Providing vivid inspiration
Photo by Evan Krape September 26, 2018
Gift of four Edward Loper oil paintings helps grow University’s significant collection
An artist and teacher, Edward L. Loper, Sr., had a knack for encouraging viewers to see the extraordinary in the ordinary. His vibrant palette, juxtaposition of color and use of refraction created almost kaleidoscopic images in his paintings of city streetscapes, portraits of family and still lifes.
Just as he challenged viewers to see beyond what was expected, he encouraged students to break the mold. UD alumnus David Baldt, AS71, learned this firsthand when he took a group of underprivileged, inner-city youth on a trip to Loper’s Wilmington studio, where the charismatic artist challenged their expectations. For Loper, a simple scene was never simple, but full of a rainbow of colors and myriad hues — from purple and red to orange and yellow — that other viewers may never consider.
“He had them look out on the trees and the grass and quizzed them as to what colors they could see,” Baldt recalled. “And, as you'd expect, they said, ‘I see brown. I see green, light green, dark green. I see gray.’ And then he proceeded to say, ‘No, see this color, that color,’ and he listed another 30 colors.”
The visit was one of the final interactions Baldt, a longtime follower of Loper’s work, had with the late Delaware artist, who died in 2011. But Loper’s artworks and teachings live on at the University of Delaware, in part thanks to a recent gift of four Loper oil paintings from Baldt and his wife, Sandra.
The works show an artist who did not limit himself to one subject. The gift from the Baldts includes a Wilmington cityscape called “Quaker Hill Area;” a close-up detail of a boat called “Door and Nets;” and two still lifes, “Still Life with Fruit Basket and Flowers” and “White Drapery with Fruit (and Flowers).”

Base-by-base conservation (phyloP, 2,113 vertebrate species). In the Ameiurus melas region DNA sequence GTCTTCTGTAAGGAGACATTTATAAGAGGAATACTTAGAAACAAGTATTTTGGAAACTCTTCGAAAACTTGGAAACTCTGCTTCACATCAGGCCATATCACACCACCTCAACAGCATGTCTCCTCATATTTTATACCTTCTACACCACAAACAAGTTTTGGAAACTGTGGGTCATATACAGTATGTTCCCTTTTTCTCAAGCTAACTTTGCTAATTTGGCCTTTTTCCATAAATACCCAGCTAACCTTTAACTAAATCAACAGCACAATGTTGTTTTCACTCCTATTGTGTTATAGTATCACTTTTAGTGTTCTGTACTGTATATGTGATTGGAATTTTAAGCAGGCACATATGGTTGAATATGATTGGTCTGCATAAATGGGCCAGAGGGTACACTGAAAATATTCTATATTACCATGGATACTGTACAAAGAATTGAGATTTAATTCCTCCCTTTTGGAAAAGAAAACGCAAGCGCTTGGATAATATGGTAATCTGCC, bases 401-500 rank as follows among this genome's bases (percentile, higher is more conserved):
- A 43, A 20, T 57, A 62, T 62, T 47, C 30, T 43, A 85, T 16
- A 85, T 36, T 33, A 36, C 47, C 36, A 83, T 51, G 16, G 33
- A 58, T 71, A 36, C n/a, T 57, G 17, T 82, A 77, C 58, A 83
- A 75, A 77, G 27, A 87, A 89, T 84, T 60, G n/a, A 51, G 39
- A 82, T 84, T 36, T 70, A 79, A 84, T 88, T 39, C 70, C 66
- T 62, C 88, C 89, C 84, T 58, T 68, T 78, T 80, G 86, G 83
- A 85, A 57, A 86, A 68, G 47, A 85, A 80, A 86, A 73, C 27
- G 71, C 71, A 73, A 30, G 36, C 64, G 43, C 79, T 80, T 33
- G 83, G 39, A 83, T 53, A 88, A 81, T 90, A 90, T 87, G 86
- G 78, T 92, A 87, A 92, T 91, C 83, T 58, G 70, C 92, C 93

On Wednesday, Sept. 5, UD President Dennis Assanis and his wife, Eleni, accepted the Baldts’ gift in person on behalf of the University. They expressed excitement over the growth of the University’s collection of Loper artwork and African-American art.
“Eleni and I have long admired the Loper pieces already in the University’s collection, and we look forward to displaying these on campus, sharing Loper’s talent with everyone,” Assanis said. “We greatly appreciate David and Sandra’s gift of paintings that will surely inspire our Blue Hen artists and others across campus and in the community.”
The University is now home to about two dozen Loper paintings, with much of the collection bequeathed to the University through a gift from Loper and his wife, Janet Neville-Loper. The breadth of the collection puts an important spotlight on the artist and his role in Delaware art history.
“With the addition of these new paintings, I believe this is the single most extensive collection of Loper’s work offered in one place,” said Janis Tomlinson, director of Special Collections and Museums. “Delaware artists are certainly one of the focuses of Special Collections, and Loper stands alone in his significance as both a regional contemporary artist and as a groundbreaking African-American artist of the time.”
In 1937, Loper’s career was only beginning when he became the first black artist to have a painting accepted to a juried show at the Wilmington Society of the Fine Arts, which is now the Delaware Art Museum. Decades later, when the museum held a retrospective of Loper’s work in 1996, James E. Newton, an artist and now professor emeritus of black American studies at UD, praised Loper for “selflessly and almost single-handedly opening the doors for diversity in the arts.”
The Baldts hope the paintings will inspire art students and historians across campus, and help ensure Loper receives continued recognition for his barrier-breaking work that has spanned decades.
“I hope the University community will feel prideful in knowing the work of this Delaware artist is receiving the recognition it deserves, and that by having the original paintings here, students feel a deeper connection to Loper and his works,” Baldt said. “For me, these works give a true sensation of the artist. It's like somehow his soul is in the room with you.”
For more information about Special Collections and Museums, visit here.